Leading from the Front

28 March

I have four boys between the ages of five and ten years old that are full of energy, enthusiasm, and curiosity. A simple family trip to the grocery store can turn into a complex activity of herding them through the various aisles and ultimately to the cashier.

On a recent shopping trip I discovered that they responded different ways to me leading them from behind versus the front. As long as I stayed amongst them, I spend my energy on communicating boundaries, disciplining violations, and responding to every request for chocolate (a family favorite). As I moved out in front and “pulled” them along, they put their focus on me and keeping up with the list of things we needed to accomplish. The boundaries and distractions no longer held any power as their focus was on the goal of keeping up with daddy.

This simple analogy describes my own frustration with our current political leaders. Too often they are stuck leading from behind and are scared to challenge us to a higher calling. As a community, we need a big goal, something to keep us optimistic, energetic, and focused. When we think of the great leaders of history like US President John F. Kennedy, they did exactly this. Kennedy’s great call to the US was to be the first nation to the moon. At the time he made this challenge, there was no way to get to the moon…it was unthinkable. The unthinkable became impossible and then inevitable as society focused on a goal that was so far ahead that no singular person, community, or company could have achieved on its own. China has done the same with milestones like the Olympics in Beijing and the World Expo in Shanghai and experienced enormous leaps in the development of society. Yet today the two biggest economies in the world largely lack a focus and I can’t point to any singular purpose or goal that unites them in their future.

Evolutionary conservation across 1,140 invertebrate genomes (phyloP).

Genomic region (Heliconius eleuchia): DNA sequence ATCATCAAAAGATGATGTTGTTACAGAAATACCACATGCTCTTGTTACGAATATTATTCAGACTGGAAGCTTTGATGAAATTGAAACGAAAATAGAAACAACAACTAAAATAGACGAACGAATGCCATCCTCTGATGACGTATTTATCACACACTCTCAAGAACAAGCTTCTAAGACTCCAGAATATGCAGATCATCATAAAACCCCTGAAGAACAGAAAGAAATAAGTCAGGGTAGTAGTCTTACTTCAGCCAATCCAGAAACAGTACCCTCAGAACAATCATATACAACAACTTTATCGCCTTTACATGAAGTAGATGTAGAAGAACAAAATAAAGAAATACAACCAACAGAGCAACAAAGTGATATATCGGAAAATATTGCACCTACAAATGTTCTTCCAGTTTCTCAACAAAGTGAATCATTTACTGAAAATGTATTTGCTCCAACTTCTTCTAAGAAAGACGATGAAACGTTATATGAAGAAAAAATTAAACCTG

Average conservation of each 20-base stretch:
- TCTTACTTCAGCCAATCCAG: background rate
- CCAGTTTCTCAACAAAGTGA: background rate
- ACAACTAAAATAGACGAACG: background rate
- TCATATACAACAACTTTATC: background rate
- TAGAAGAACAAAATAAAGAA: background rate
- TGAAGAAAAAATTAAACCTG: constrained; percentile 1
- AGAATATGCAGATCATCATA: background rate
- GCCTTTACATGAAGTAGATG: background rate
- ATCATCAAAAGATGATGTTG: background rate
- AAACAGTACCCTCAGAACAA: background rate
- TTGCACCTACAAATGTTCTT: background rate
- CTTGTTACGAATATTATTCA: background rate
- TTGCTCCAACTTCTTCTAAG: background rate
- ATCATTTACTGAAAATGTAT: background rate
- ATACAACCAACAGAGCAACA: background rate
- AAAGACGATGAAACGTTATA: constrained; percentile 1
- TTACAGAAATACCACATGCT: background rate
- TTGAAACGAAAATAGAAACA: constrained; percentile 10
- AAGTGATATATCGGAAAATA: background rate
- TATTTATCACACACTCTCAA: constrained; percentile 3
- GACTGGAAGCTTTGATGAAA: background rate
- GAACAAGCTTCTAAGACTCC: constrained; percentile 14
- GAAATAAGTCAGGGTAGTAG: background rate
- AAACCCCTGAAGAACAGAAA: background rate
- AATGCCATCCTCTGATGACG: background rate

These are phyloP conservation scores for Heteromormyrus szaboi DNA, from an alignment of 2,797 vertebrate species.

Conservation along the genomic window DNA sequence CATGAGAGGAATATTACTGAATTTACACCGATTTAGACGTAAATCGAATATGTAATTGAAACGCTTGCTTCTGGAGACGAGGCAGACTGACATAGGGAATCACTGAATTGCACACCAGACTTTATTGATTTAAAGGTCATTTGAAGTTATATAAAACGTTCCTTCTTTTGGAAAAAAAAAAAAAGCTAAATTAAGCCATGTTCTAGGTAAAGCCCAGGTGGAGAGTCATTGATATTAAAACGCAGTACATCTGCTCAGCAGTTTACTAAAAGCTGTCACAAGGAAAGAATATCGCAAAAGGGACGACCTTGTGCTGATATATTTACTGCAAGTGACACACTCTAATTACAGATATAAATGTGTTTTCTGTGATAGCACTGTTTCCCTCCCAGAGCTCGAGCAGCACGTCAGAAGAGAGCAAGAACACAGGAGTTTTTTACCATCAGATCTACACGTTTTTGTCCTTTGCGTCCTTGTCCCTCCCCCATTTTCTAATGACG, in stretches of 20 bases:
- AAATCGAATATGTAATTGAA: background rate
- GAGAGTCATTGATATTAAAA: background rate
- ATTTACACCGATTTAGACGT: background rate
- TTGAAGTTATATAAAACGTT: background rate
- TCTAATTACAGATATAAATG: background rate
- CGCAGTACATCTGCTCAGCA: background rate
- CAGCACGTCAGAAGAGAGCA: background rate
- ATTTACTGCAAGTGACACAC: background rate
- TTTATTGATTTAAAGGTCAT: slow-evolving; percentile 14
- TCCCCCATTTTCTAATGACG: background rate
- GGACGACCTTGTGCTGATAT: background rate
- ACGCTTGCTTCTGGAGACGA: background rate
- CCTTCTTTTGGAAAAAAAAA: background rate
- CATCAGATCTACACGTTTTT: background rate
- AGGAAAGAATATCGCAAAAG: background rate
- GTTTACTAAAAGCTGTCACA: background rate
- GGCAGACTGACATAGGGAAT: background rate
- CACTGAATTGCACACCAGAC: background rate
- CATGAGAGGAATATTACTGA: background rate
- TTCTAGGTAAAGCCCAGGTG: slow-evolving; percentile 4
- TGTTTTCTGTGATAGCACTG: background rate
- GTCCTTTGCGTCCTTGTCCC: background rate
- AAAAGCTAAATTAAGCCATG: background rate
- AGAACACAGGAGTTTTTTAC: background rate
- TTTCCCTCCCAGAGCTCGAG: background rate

Here’s a call out to Barack Obama and Xi Jingping to step out, think big, and lead from the front!

One Response to “Leading from the Front”

  1. April 18, 2013 at 5:42 pm, Amalia Giebitz said:

    Having recently returned to the US after six years in China, I completely concur. I think that the leadership now though, comes less from individuals like world leaders and more from the relationships people build within and between communities. Those relationships, and the stories that come from them, lead and inspire change. Your organization’s work, and hopefully our work back here in America, can lead at least as effectively as any of the over-burdened political leaders of our planet.

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